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Get your act together: Key anti-Brexit campaigner tells MPs

Miller fears Britain is hurtling towards a crash-exit from the EU without an agreement
Miller fears Britain is hurtling towards a crash-exit from the EU without an agreement AFP

Paris (AFP)

Gina Miller may be one of Britain's most prominent anti-Brexit campaigners, but even her enemies agree with her on one point: the woeful inability of British politicians to find a way out of this mess.

The businesswoman, who shot to fame for successfully challenging Theresa May's government in court, sees little cause for optimism in one of the most tumultuous weeks since the 2016 referendum.

Britain, she fears, is hurtling towards a crash-exit from the EU without an agreement after parliament overwhelmingly rejected May's divorce deal on Tuesday.

"It is a historic moment, but I'm afraid I don't think anything has changed," Miller told AFP during a visit to Paris on Thursday to address the French Senate's Brexit committee.

"As much as you celebrate the fact that Mrs May's deal has managed to unite both leavers and remainers against it, there is still no option that appears to have enough of a majority to get through parliament," she said.

It was Miller, a Guyana-born former model and founder of an investment company, who won a court ruling in 2016 forcing May to consult parliament before firing the Brexit starting gun.

After becoming a despised figure among hardline Brexiteers, she says she still believes it is lawmakers who should play the key role in deciding what happens next.

"Depending on which paper or media you read, I'm either the most hated woman in Britain or I'm standing up for democracy and sovereignty -- which is a thing lots of Brexiteers wanted, ironically," she said with a smile.

"Parliamentarians are paid to resolve the issues of our constitution and our international relationships, our future and our policies, and that's what they should be doing."

In September, Miller launched the "End the Chaos" website which aims to offer a "trusted source of information" for people to decide for themselves on Brexit.

She backs the idea of a repeat referendum, but only as a last resort.

"If there is no other option and you're faced with no deal, if parliament can't make up their minds then it has to go back to the people to give them direction," she insisted.

- An 'undeliverable' fantasy -

Campaigners like Miller have argued that a second referendum could help end the deadlock as the supposed March 29 deadline for Brexit rapidly approaches.

"The Brexit which was sold was a fantasy and it's totally undeliverable," the 53-year-old said.

A former Labour voter, Miller says Britain is suffering from a lack of political leadership across the board -- not just from May, but also her leftwing rival Jeremy Corbyn.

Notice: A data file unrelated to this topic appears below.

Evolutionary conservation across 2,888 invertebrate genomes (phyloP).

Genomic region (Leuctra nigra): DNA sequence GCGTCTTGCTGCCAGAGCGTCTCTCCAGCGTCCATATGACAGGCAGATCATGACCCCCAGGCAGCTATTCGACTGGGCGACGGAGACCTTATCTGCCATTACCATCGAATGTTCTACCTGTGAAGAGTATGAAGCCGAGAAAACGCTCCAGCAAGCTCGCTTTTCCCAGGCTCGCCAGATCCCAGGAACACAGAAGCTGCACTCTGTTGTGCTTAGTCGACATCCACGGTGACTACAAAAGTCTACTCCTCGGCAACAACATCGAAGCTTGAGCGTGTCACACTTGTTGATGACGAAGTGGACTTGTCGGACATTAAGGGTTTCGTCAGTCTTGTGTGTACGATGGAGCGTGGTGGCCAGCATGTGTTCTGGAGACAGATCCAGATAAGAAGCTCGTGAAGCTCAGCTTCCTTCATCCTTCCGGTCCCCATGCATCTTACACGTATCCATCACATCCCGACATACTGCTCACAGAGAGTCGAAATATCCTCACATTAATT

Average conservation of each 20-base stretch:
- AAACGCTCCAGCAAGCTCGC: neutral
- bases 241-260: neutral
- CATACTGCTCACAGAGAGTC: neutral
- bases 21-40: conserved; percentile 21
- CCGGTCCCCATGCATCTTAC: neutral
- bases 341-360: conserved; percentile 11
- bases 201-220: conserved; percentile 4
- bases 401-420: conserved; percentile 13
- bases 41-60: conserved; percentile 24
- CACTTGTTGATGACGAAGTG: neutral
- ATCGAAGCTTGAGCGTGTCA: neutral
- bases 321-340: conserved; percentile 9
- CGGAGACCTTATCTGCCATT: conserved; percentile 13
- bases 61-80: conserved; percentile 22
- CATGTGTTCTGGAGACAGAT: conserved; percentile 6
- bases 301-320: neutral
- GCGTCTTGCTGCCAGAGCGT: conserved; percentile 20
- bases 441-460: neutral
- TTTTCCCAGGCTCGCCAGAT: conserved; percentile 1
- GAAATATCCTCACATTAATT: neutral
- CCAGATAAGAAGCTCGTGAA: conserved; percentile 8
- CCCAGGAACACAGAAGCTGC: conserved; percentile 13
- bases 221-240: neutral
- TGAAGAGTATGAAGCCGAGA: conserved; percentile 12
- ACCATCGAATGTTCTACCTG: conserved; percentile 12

"They're very good at double speak and actually sitting on the fence and just robotically repeating, both of them, the same meaningless phrases," Miller said.

Miller's starring role in the Brexit drama is just the latest twist in a colourful life.

Born into a privileged household in what was then British Guiana -- her father became the country's attorney general after independence -- Miller was sent to an English boarding school aged 11.

Two years later she found herself working part-time as a chambermaid when the family fell into financial difficulties.

Single parenting, two divorces and a career spanning everything from waitressing to starring in the title sequence for a James Bond film have made Miller tougher than most.

She needs to be: being catapulted to fame has come with a torrent of abuse from Brexiteers.

Even her children have received threats, while an aristocrat was briefly jailed in 2017 for putting a bounty on her head.

"It has changed every part of my life," Miller said.

"Sometimes I get very depressed that we live in a country where people think it's OK to say that because I'm a woman of colour I'm not bright enough or it's not my place, or comparing me to an animal."

But in spite of it all, she said, "I'm going to carry on fighting. I've been a campaigner for nearly 20 years -- I'm used to a backlash when you ask hard questions."

As for what happens next, Miller said the ball is in parliament's court.

She does not put much hope in an extension of the Brexit deadline, "because you would have to explain what you're extending it for".

"We would have to have an agreement in parliament of what we're hoping to extend and execute, and we're nowhere near that," she said.

However the story ends, Miller believes Britain will take a long time to heal from a political psychodrama that has bitterly divided friends and families.

"People are upset, confused, depressed, they just want it to be over," she said.

"They just want to get back to any semblance of a normal life where Brexit isn't dominating every conversation at every dining table."

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